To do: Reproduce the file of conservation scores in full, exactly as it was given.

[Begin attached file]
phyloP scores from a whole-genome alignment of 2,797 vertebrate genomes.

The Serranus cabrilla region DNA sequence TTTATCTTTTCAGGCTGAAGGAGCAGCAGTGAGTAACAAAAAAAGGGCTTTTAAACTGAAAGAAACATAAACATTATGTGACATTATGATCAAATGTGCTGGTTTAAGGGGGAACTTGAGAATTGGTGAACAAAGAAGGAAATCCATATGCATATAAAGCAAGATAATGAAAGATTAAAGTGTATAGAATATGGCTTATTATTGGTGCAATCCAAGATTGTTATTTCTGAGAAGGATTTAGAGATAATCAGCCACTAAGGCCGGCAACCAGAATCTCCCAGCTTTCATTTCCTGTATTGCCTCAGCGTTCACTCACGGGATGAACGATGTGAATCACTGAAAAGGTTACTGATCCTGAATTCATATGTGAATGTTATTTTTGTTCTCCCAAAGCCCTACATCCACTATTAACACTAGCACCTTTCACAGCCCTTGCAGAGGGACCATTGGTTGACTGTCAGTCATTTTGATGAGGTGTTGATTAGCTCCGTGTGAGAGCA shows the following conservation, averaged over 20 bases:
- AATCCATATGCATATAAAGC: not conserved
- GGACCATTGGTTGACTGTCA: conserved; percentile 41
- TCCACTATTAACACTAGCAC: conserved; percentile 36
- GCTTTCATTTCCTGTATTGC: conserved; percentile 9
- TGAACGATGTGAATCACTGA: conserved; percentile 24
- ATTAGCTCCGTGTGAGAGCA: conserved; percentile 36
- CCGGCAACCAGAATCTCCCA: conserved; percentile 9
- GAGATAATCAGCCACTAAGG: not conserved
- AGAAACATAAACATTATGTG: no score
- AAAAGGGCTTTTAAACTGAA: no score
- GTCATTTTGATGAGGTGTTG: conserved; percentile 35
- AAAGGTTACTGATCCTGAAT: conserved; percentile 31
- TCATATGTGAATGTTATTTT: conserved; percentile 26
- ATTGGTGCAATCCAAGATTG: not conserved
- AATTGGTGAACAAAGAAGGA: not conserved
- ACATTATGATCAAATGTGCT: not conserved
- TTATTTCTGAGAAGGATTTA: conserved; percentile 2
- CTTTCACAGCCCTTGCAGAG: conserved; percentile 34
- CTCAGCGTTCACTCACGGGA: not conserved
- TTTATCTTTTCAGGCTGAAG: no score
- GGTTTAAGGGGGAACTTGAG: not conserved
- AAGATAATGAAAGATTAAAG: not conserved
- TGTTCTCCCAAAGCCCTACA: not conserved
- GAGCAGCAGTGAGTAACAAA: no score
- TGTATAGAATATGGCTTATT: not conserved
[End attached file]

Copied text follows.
phyloP scores from a whole-genome alignment of 2,797 vertebrate genomes.

The Serranus cabrilla region DNA sequence TTTATCTTTTCAGGCTGAAGGAGCAGCAGTGAGTAACAAAAAAAGGGCTTTTAAACTGAAAGAAACATAAACATTATGTGACATTATGATCAAATGTGCTGGTTTAAGGGGGAACTTGAGAATTGGTGAACAAAGAAGGAAATCCATATGCATATAAAGCAAGATAATGAAAGATTAAAGTGTATAGAATATGGCTTATTATTGGTGCAATCCAAGATTGTTATTTCTGAGAAGGATTTAGAGATAATCAGCCACTAAGGCCGGCAACCAGAATCTCCCAGCTTTCATTTCCTGTATTGCCTCAGCGTTCACTCACGGGATGAACGATGTGAATCACTGAAAAGGTTACTGATCCTGAATTCATATGTGAATGTTATTTTTGTTCTCCCAAAGCCCTACATCCACTATTAACACTAGCACCTTTCACAGCCCTTGCAGAGGGACCATTGGTTGACTGTCAGTCATTTTGATGAGGTGTTGATTAGCTCCGTGTGAGAGCA shows the following conservation, averaged over 20 bases:
- AATCCATATGCATATAAAGC: not conserved
- GGACCATTGGTTGACTGTCA: conserved; percentile 41
- TCCACTATTAACACTAGCAC: conserved; percentile 36
- GCTTTCATTTCCTGTATTGC: conserved; percentile 9
- TGAACGATGTGAATCACTGA: conserved; percentile 24
- ATTAGCTCCGTGTGAGAGCA: conserved; percentile 36
- CCGGCAACCAGAATCTCCCA: conserved; percentile 9
- GAGATAATCAGCCACTAAGG: not conserved
- AGAAACATAAACATTATGTG: no score
- AAAAGGGCTTTTAAACTGAA: no score
- GTCATTTTGATGAGGTGTTG: conserved; percentile 35
- AAAGGTTACTGATCCTGAAT: conserved; percentile 31
- TCATATGTGAATGTTATTTT: conserved; percentile 26
- ATTGGTGCAATCCAAGATTG: not conserved
- AATTGGTGAACAAAGAAGGA: not conserved
- ACATTATGATCAAATGTGCT: not conserved
- TTATTTCTGAGAAGGATTTA: conserved; percentile 2
- CTTTCACAGCCCTTGCAGAG: conserved; percentile 34
- CTCAGCGTTCACTCACGGGA: not conserved
- TTTATCTTTTCAGGCTGAAG: no score
- GGTTTAAGGGGGAACTTGAG: not conserved
- AAGATAATGAAAGATTAAAG: not conserved
- TGTTCTCCCAAAGCCCTACA: not conserved
- GAGCAGCAGTGAGTAACAAA: no score
- TGTATAGAATATGGCTTATT: not conserved